Jan 31, 2012

Do Placebos Really Work?

It seems that sometimes they do

You may not have a positive view of the term ‘placebo’. You may envision sugar pills, medical tricks, or even snake-oil. But placebos are commonly used in medical research. Don’t be too quick to condemn the placebo.

In medical research (clinical trials) a placebo is a neutral substance used as a control in an experiment to determine the effectiveness of an experimental drug or treatment. A related phenomenon known as the ‘placebo effect’ adds new and sometimes surprising information to the mix. Placebo effect usually refers to the beneficial effects of a placebo in relieving symptoms. This occurs about one-third of the time when placebos are used.

The placebo effect works when the patients do not know they are receiving a placebo and believe they are or may be receiving a beneficial treatment. It also seems to work when the patient does know the treatment is a placebo.

Although nobody knows for sure why and how placebos work, researchers have provided numerous studies demonstrating the beneficial effects of placebos. Some researchers believe that placebos help the mind trigger healing or other changes in the body.

Jan 28, 2012

Cancer Clinical Trials: A sneak peek inside the book

We are dedicated to sharing knowledge about cancer clinical trials and experimental therapies.  The blog is great for short, focused, fact filled pieces and two-way conversation.  The book is great for telling the whole story.  Together, the blog and the book can cover it all: the big picture, the details, and the conversation.  That's why we get pretty excited whenever we see the book getting a little closer to reality.
We just received the first part of our book from our publisher.  These are the author proofs of the Table of Contents, Preface, and Introduction.  We are excited to share these with you.  If you would like to take peek, go ahead and download these sections.  Happy peeking!

Download Contents and Intro
Download the book cover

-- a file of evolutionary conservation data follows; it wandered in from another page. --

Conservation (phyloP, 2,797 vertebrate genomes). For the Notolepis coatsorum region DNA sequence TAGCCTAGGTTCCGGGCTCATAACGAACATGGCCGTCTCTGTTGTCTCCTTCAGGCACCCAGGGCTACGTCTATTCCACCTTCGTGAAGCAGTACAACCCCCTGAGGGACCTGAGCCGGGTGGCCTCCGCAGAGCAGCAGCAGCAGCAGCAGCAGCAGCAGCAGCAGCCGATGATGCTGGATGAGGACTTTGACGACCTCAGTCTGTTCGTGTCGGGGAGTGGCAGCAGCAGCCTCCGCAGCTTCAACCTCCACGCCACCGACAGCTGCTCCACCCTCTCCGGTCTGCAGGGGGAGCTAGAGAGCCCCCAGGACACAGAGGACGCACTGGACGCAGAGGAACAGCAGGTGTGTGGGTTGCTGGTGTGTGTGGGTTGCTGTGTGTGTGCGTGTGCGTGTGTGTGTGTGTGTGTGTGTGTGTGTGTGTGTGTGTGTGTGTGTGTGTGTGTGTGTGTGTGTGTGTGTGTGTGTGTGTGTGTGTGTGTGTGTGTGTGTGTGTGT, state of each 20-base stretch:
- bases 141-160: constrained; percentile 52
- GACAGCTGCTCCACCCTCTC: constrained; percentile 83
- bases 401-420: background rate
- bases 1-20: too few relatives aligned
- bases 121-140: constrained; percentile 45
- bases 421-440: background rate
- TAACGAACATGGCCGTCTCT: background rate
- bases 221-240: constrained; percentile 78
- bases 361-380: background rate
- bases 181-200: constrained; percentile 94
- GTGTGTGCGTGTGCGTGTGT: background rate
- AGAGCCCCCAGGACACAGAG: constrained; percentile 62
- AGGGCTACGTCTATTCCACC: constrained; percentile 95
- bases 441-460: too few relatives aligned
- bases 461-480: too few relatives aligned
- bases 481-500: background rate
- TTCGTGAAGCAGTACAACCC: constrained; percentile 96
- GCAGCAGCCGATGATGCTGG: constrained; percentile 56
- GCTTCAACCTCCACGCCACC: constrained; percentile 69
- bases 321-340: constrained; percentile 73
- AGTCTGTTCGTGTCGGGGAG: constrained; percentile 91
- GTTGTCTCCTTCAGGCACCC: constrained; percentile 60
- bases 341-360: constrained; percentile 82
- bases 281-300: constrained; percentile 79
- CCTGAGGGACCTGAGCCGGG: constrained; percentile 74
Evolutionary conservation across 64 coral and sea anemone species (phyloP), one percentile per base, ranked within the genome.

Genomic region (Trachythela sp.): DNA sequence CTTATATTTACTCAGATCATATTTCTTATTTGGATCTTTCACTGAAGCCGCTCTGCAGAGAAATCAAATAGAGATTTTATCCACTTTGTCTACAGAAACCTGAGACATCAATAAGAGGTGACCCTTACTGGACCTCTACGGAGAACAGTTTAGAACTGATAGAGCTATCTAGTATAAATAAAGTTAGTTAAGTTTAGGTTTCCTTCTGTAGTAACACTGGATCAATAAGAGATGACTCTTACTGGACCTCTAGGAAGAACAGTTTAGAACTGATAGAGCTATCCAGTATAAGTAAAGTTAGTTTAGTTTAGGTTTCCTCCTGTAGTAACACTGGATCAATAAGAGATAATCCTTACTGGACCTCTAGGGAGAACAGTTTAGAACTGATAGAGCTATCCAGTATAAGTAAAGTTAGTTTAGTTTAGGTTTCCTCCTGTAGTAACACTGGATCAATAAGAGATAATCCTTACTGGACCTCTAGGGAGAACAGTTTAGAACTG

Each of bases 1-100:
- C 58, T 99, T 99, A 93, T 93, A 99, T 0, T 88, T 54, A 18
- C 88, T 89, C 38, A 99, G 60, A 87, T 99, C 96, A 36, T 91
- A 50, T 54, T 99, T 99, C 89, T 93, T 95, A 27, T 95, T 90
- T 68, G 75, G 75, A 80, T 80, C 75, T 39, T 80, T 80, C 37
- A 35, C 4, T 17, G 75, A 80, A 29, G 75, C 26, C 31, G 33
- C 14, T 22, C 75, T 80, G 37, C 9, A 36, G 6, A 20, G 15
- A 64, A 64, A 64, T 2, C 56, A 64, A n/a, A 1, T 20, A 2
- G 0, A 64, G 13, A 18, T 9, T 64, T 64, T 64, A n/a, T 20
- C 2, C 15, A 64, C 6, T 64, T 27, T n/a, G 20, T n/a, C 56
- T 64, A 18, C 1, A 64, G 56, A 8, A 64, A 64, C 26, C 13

To put a smile on your face see Larry's latest cartoon

(c) 2012 Tom Beer and Larry Axmaker

Jan 26, 2012

What is cancer?

Cancer comes from within us.  It is a disease of abnormal growth of the cells that make up the organs of our body.  To be lethal, in addition to abnormal growth, cancer cells must acquire the ability to invade other organs and spread throughout the body.  Understanding the key features or hallmarks of cancer is a basis for designing treatments designed to fight it.  The basis features that all cancers share are:
1)  The ability to grow in a self-sufficient manner, regardless of the body’s needs. 
2)  Resistance to the natural anti-growth instructions from the body.
3)  The ability to grow and evade natural death; in a manner of speaking, cancer cells are immortal. When grown in a laboratory, and as long as they are fed, cancer cells grow forever. 
4)  The ability to invade and spread throughout the body
5)  The ability to grow its own blood supply.

To read the original article that proposed these hallmarks of cancer go to:

Jan 24, 2012

Clinical Trials can sometimes have unexpected benefits

As the co-author who has cancer and has participated in clinical trials, I tend to see the patient/participant side of clinical trials more than the medical side. I have participated in three clinical trials and my life has changed in ways not built into the study plan.

I’ll explain. My first trial, more than 15 years ago, was a prostate cancer prevention study. It was a double blind placebo study—half the men got an experimental medicine and half got a pill that was neutral (sugar pill). Nobody knew who got which pill—not the participants, doctors, or nurses. It turns out I took a placebo for several years. My PSA (a potential marker of prostate cancer) was in the normal range throughout the study.